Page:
The great promise of web services is interoperability between the many
diverse application platforms that exist today. Internally, inside large
companies which continually face the multi-platform, multi-vendor environment,
it should be a godsend. And it works, at least for the most
Web Services represents a dramatic advance in the world of programming.
The idea isn't new. Most experienced programmers recognize the paradigm as
being the same as CORBA, DCE, and other RPC offspring. The difference will
be in the degree to which it is implemented. All these other systems had a
great idea. Language neutrality, standardized interface definitions, and
distributed services. But they were all difficult to work with, and
we didn't already have a distributed, secure, communications platform on which
to implement the system, and a large number of computerized services built up
with the Internet all of which are quickly converted to web services.
This version of distributed network services is different. It is easy
to implement and program. There are still plenty of gotcha's that will
require highly skilled programmers. But alot of services will be generated
as simple variants of existing web interfaces.
The world of web services is here, and it will become the de-facto API
language for programming the Internet and your intranet.
The canonical test of interoperability is to create the same service on a
variety of platforms, and create clients using those same platforms, and then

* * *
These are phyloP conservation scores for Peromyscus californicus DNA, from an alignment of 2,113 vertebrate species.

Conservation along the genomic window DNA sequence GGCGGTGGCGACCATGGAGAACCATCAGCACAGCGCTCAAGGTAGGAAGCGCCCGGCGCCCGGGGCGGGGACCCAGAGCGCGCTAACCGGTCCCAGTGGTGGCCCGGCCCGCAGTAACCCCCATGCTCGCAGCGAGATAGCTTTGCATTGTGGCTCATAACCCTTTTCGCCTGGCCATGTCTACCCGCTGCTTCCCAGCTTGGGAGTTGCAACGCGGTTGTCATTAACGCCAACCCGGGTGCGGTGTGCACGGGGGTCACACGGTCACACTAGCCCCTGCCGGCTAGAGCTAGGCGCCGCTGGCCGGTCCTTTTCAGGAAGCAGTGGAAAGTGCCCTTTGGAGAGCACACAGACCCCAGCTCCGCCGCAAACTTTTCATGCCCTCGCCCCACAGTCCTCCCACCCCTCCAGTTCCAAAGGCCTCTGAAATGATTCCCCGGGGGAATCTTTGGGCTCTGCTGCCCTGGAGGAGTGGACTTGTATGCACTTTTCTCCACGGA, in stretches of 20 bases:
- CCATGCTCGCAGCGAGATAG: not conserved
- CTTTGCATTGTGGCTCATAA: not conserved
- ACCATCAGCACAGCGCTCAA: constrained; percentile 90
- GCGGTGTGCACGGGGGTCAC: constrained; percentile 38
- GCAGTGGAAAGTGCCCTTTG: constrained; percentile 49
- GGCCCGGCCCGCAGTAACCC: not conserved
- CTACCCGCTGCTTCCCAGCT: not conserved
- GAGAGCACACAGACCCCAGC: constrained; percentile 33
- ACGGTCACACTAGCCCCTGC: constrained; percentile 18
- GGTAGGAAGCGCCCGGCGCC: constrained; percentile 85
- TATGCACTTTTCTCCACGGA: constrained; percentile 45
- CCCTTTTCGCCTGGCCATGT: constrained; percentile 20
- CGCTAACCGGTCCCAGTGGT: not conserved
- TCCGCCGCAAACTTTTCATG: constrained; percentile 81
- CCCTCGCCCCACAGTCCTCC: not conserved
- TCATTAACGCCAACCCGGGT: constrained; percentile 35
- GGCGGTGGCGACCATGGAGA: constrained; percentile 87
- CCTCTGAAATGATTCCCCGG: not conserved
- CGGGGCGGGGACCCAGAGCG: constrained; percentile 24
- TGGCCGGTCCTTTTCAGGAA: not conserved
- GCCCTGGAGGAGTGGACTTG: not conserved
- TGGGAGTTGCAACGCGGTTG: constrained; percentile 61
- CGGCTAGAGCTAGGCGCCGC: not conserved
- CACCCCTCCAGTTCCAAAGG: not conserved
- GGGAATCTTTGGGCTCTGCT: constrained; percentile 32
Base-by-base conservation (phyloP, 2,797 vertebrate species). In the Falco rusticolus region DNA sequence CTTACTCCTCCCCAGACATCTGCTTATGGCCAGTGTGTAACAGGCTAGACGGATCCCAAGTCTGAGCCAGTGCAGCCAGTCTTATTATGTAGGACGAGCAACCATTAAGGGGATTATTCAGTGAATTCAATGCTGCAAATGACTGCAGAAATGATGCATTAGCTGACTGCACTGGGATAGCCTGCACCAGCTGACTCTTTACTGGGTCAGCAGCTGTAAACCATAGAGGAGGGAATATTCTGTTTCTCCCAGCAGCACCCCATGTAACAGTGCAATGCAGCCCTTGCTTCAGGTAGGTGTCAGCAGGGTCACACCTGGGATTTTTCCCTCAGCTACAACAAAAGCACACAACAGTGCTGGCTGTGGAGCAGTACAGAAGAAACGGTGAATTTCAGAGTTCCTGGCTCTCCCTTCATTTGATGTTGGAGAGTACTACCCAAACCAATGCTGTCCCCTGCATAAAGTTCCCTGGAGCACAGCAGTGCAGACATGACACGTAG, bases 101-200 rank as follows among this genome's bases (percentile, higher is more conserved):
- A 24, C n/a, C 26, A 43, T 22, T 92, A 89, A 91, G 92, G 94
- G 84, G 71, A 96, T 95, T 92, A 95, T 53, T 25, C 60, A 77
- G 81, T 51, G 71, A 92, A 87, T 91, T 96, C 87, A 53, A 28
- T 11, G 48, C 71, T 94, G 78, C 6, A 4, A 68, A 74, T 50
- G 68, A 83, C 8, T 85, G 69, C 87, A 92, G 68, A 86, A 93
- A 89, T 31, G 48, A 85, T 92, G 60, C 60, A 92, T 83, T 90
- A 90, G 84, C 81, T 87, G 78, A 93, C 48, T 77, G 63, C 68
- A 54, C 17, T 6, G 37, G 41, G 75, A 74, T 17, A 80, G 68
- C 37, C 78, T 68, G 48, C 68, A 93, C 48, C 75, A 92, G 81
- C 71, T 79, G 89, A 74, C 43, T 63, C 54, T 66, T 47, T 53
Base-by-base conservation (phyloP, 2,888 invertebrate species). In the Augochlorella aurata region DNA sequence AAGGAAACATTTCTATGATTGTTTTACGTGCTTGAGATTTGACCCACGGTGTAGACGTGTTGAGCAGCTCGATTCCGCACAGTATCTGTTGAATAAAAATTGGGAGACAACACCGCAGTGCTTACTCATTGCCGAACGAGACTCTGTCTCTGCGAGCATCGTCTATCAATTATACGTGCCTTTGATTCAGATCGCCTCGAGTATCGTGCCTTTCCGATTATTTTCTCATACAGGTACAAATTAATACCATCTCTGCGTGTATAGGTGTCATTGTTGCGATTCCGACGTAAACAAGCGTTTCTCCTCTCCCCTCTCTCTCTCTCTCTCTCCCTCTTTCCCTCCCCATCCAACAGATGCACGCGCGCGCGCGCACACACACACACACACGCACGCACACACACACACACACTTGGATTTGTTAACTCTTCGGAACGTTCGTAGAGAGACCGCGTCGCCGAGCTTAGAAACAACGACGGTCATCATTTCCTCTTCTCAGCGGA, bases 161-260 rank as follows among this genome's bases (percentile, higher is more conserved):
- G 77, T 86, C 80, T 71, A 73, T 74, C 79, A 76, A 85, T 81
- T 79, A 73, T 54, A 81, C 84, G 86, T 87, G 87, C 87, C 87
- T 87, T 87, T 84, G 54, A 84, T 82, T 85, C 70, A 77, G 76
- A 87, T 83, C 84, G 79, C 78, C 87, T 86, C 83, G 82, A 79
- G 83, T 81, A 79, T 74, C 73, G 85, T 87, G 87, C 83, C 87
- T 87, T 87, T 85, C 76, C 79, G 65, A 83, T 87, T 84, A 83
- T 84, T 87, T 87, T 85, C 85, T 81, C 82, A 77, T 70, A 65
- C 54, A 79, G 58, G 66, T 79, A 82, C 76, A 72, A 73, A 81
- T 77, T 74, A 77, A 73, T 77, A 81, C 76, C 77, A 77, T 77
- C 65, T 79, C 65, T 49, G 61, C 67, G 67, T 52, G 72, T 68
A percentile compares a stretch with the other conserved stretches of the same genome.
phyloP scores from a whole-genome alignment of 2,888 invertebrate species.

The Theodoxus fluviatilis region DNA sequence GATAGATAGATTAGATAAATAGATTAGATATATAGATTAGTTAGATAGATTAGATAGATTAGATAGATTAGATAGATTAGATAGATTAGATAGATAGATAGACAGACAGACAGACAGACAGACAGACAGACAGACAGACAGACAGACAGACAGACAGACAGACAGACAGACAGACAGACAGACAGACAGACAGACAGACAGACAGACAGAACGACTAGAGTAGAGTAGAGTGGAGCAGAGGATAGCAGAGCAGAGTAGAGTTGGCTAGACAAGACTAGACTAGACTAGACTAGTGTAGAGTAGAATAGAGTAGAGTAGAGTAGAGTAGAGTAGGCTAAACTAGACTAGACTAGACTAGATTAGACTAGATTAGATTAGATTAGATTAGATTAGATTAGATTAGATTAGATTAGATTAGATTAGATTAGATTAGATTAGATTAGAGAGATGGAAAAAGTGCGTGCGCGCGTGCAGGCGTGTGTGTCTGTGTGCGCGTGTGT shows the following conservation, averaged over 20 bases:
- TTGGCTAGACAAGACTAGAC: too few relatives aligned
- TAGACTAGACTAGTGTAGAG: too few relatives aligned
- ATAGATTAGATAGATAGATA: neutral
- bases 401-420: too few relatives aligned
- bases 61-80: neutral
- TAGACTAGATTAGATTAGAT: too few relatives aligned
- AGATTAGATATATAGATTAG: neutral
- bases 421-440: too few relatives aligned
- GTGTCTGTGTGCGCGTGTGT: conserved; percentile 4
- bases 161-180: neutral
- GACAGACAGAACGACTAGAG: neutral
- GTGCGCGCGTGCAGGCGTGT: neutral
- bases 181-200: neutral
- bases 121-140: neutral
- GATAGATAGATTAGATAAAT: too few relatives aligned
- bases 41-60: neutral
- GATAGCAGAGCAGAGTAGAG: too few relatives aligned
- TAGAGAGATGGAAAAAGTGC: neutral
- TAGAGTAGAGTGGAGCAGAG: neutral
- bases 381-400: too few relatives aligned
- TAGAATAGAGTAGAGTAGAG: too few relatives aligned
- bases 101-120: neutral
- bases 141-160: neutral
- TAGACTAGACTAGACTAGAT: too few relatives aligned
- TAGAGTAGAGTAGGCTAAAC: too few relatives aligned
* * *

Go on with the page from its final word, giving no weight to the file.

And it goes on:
see if they can talk together.
Here are some the references to platforms for web services.
Microsoft .NET .NET
Java Apache SOAP version 2.2.
IBM Web Services
A detailed example of creating a "Hello World" web service in the
various platforms can be found in chapter 3 of Programming
Web Services with SOAP.
Rather than repeat the detail of this work, we
want to summarize some obvious conclusions:
First, making a client and server that does the canonical "Hello World!"
example generally requires about 10 lines of code in the server, and 10 lines of
code in the client. This is the height of simplicity.
Second, unlike CORBA, or RPC, or DCE, there is no requirement that a
Interface Definition Language (IDL) script be
written first. In fact most programmers of Web Services code would be
hard-pressed to describe the XML that is used to facilitate the communication
between the client and server. They simply write the code, and the Web
Services platform uses introspection to determine what the definition should
be. The IDL made the programming of CORBA a tedious, multi-step, and
The Microsoft HOWTO
for making their version of web services interoperate with others.
Web Service Definition Language (WSDL)